This â€˜politics of martyrdomâ€™ culminated with the election of 1886.
As Callanan has written, â€˜[t]he Liberal-nationalist alliance was sealed as
much by the defeat of Gladstoneâ€™s home rule bill as by its introduction . . .
the eclat of Gladstoneâ€™s embrace of home rule was perpetuated through a
sentimental solidarity in defeat.â€™ After the election â€˜[a] sense of unre-
quited moral purpose suffused what had been a parliamentary alliance to
achieve a defined endâ€™.198 To Healy, Gladstone â€˜appeared to unite in his
person a timeless integrity with modern enlightenmentâ€™.199 His enthusiasm
for the GOM was echoed all over the country. Nationalist agitators and
MPs, travelling by train to a demonstration at Nenagh (Co. Tipperary)
in January 1887 were met â€˜at the different stations after Ballybrophy . . . by
large crowds of people who cheered repeatedly for the members of the Irish
party, Mr Gladstone, and the Plan of Campaignâ€™.200 In October the
Freemanâ€™s Journal referred to
This veteran statesman, whose name and work reflect so much lustre upon the
Empire to which his genius has been devoted, has all but completed his fourscore
years, and yet the series of wonderful speeches which he has delivered during the
present week . . . are a perfect marvel of keen, masterful, and enthusiastic intellec-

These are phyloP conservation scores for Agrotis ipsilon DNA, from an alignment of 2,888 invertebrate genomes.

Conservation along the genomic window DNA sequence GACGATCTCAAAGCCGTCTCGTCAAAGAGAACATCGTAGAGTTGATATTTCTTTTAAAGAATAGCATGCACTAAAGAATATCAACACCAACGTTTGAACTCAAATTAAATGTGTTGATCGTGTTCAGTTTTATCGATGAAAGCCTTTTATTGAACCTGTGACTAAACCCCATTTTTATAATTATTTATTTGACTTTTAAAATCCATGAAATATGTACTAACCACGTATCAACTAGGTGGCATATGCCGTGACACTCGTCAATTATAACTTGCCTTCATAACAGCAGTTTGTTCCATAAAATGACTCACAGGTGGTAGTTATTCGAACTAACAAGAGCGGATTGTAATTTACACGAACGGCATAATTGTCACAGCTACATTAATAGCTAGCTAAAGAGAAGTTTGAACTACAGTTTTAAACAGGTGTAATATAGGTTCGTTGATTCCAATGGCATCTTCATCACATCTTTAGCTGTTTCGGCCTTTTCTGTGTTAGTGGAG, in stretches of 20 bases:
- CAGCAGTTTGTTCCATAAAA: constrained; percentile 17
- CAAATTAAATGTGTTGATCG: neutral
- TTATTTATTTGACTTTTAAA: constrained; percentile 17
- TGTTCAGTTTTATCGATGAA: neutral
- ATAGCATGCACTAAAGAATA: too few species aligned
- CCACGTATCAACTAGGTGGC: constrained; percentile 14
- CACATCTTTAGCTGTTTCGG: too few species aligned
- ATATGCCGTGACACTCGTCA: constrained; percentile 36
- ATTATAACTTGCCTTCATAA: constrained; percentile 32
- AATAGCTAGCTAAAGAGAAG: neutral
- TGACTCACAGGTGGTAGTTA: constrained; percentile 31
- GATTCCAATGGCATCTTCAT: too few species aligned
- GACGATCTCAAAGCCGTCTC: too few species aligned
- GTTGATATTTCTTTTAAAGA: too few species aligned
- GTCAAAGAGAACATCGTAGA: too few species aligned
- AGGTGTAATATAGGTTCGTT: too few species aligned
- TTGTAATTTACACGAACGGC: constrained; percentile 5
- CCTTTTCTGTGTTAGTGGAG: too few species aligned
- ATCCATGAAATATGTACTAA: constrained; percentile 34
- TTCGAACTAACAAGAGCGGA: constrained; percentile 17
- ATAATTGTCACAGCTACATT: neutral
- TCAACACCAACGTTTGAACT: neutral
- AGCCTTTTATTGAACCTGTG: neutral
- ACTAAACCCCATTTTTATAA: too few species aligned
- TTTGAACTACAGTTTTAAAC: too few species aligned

tual force. His almost unequal [sic] abilities are a tower of strength to any party,
but the whole man, as he stands to-day, great alike in his unconquerable vitality,
L.a., FJ, 16 Feb. 1886, 4.
â€˜The Archbishop and clergy of Cashel and the Prime Ministerâ€™, FJ, 30 Apr. 1886, 5. Cf.
rep., â€˜The hierarchy, clergy and people, and coercionâ€™, FJ, 13 Apr. 1887, 6.
Callanan, Healy, 232. 199 Ibid., 233.
Rep., â€˜Magnificent demonstration at Nenaghâ€™, FJ, 7 Jan. 1887, 2.
Constitutional Nationalism and popular liberalism 149
and in the brilliant record of the service which he has rendered to his country,
lends an inspiring and consecrating spirit to the cause which he espouses.201
While Hawarden became â€˜a sort of Mecca or Lourdesâ€™ for the
Nationalists, the GOM was eulogized by his Irish supporters in terms
which even his most enthusiastic constituents in Midlothian might have
found extravagant: Davitt noted that â€˜Gloria Gladstone in Excelsisâ€™
seemed to be the text of the new Nationalist anthem.202 Enthusiasm for
the GOM rebounded on his supporters and backbenchers. In September,
English and Scottish Liberal party delegates visiting Ireland were given a
triumphal welcome in both Dublin and the provinces.203 Earlier, in
August, there had been popular demonstrations, including public
speeches and processions, in Limerick, Mitchelstown and Kanturk, Co.
Cork, to celebrate the news that the Liberal candidate had won the
Nantwich by-election, in Cheshire. In Kanturk â€˜the band of the town
turned out and played through the streets. Quite a demonstration was
made, and much enthusiasm and rejoicing was manifested at these
As early as December 1885 Healy had claimed that the Liberal partyâ€™s
adoption of Home Rule would ensure that the Nationalists â€˜would regard
[themselves] as member [sic] of the Liberal partyâ€™.205 Now his prophecy
was almost literally fulfilled: Liberals and Nationalists shared a constitu-